Positional Games

Front Cover
This text is based on a lecture course given by the authors in the framework of Oberwolfach Seminars at the Mathematisches Forschungsinstitut Oberwolfach in May, 2013. It is intended to serve as a thorough introduction to the rapidly developing field of positional games. This area constitutes an important branch of combinatorics, whose aim it is to systematically develop an extensive mathematical basis for a variety of two player perfect information games. These ranges from such popular games as Tic-Tac-Toe and Hex to purely abstract games played on graphs and hypergraphs. The subject of positional games is strongly related to several other branches of combinatorics such as Ramsey theory, extremal graph and set theory, and the probabilistic method. These notes cover a variety of topics in positional games, including both classical results and recent important developments. They are presented in an accessible way and are accompanied by exercises of varying difficulty, helping the reader to better understand the theory. The text will benefit both researchers and graduate students in combinatorics and adjacent fields.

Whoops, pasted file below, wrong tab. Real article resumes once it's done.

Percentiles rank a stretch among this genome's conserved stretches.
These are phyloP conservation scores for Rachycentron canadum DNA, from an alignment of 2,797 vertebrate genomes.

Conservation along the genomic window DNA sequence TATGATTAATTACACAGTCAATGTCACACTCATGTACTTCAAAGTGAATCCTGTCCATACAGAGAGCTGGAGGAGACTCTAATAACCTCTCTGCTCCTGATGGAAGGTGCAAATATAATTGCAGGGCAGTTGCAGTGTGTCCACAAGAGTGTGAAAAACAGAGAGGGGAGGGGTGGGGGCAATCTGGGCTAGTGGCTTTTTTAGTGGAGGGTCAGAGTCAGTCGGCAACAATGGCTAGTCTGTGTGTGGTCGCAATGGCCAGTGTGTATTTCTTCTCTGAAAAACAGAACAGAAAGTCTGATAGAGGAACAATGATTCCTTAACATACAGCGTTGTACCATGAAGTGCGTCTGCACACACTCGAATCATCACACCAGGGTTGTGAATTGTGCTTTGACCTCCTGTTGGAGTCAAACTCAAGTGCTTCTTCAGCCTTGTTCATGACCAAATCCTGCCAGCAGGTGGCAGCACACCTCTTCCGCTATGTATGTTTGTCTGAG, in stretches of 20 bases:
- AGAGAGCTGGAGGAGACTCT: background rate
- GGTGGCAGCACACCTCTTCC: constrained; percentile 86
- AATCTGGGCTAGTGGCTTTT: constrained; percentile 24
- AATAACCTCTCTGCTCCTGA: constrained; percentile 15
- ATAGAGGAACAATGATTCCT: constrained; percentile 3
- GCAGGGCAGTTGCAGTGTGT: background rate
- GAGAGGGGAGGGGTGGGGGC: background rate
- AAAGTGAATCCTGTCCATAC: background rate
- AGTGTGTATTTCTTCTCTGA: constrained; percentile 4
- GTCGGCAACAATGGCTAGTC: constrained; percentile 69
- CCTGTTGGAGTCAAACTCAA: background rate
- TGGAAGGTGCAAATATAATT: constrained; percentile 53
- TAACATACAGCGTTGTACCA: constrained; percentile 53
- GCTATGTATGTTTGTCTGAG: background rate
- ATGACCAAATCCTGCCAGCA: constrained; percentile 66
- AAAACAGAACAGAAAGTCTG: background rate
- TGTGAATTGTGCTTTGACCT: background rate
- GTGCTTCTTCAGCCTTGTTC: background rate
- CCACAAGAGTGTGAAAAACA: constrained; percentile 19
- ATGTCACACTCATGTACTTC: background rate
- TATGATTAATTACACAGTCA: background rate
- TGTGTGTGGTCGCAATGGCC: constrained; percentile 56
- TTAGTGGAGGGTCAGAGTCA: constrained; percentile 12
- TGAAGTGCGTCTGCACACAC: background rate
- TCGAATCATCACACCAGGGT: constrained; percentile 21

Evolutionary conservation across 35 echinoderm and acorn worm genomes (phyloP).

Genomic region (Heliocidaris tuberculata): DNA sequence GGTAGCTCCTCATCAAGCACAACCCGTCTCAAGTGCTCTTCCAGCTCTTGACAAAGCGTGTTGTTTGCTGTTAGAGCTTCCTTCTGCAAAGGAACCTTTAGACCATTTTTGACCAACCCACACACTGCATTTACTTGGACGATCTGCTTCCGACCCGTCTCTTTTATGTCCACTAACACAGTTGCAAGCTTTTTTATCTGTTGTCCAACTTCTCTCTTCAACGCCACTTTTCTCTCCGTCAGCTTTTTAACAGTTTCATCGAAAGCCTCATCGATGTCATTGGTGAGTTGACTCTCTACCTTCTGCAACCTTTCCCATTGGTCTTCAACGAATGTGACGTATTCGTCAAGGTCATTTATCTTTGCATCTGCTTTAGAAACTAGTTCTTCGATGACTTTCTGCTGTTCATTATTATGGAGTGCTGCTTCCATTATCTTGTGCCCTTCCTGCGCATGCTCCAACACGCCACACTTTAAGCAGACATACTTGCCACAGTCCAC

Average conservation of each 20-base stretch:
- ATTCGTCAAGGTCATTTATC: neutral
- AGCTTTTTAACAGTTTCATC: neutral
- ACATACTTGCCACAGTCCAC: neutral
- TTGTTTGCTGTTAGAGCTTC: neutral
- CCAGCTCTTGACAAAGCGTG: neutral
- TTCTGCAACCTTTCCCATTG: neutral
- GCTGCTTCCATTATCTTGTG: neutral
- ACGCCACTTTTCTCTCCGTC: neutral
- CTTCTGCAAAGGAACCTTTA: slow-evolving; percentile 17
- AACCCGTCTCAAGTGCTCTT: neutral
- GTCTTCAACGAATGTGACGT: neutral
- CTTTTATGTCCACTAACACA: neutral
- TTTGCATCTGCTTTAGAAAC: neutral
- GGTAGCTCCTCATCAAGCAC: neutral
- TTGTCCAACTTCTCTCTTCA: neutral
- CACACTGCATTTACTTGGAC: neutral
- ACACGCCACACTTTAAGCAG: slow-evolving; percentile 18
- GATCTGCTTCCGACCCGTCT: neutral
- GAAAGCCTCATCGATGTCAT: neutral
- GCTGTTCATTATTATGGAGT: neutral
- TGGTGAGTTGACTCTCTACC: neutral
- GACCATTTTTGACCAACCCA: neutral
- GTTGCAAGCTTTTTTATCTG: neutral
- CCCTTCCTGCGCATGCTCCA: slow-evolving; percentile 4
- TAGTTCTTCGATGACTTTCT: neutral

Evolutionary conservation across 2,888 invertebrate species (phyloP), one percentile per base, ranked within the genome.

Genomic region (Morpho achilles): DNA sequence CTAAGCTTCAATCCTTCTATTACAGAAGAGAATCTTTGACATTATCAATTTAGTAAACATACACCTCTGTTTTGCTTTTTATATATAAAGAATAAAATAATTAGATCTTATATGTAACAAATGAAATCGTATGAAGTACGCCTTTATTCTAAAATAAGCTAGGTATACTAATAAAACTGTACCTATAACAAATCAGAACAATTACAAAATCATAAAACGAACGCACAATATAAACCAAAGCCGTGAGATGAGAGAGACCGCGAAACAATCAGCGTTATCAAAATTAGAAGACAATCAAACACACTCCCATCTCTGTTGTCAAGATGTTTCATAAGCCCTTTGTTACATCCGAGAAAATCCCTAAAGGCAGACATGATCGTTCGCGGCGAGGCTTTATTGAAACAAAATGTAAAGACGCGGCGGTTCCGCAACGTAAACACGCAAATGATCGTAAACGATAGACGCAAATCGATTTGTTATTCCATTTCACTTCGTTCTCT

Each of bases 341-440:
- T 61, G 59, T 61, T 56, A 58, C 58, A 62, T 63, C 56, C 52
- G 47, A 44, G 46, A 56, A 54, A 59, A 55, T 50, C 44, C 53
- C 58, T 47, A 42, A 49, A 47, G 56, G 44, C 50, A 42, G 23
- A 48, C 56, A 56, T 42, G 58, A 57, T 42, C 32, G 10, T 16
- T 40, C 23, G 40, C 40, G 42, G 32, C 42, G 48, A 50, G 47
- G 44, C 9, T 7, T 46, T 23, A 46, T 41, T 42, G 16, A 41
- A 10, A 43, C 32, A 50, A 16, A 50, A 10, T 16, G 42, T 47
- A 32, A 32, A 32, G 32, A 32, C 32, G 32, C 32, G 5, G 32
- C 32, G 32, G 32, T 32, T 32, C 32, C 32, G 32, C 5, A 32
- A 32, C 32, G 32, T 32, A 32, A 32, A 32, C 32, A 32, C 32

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Contents

Chapter 1 Introduction
1
Chapter 2 MakerBreaker Games
13
Chapter 3 Biased Games
27
Chapter 4 AvoiderEnforcer Games
43
Chapter 5 The Connectivity Game
61
Chapter 6 The Hamiltonicity Game
75
Chapter 7 Fast and Strong
84
Chapter 8 Random Boards
97
Chapter 9 The Neighborhood Conjecture
113
Bibliography
141
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About the author (2014)

Dan Hefetz obtained his PhD in computer science at Tel Aviv University and is lecturer in pure mathematics at the University of Birmingham. Michael Krivelevich obtained his PhD in mathematics at Tel Aviv University, Israel, where he is now a full professor. Miloš Stojaković obtained his PhD in computer science at ETH Zürich, Switzerland, and is now an associate professor at the University of Novi Sad, Serbia. Tibor Szabó, who received his PhD from the Ohio State University, is a professor in the mathematics department at Freie Universität Berlin, Germany. One of their common research interests is positional games. In May 2013 they jointly organized a workshop on this topic at the Mathematisches Forschungsinstitut Oberwolfach (MFO).

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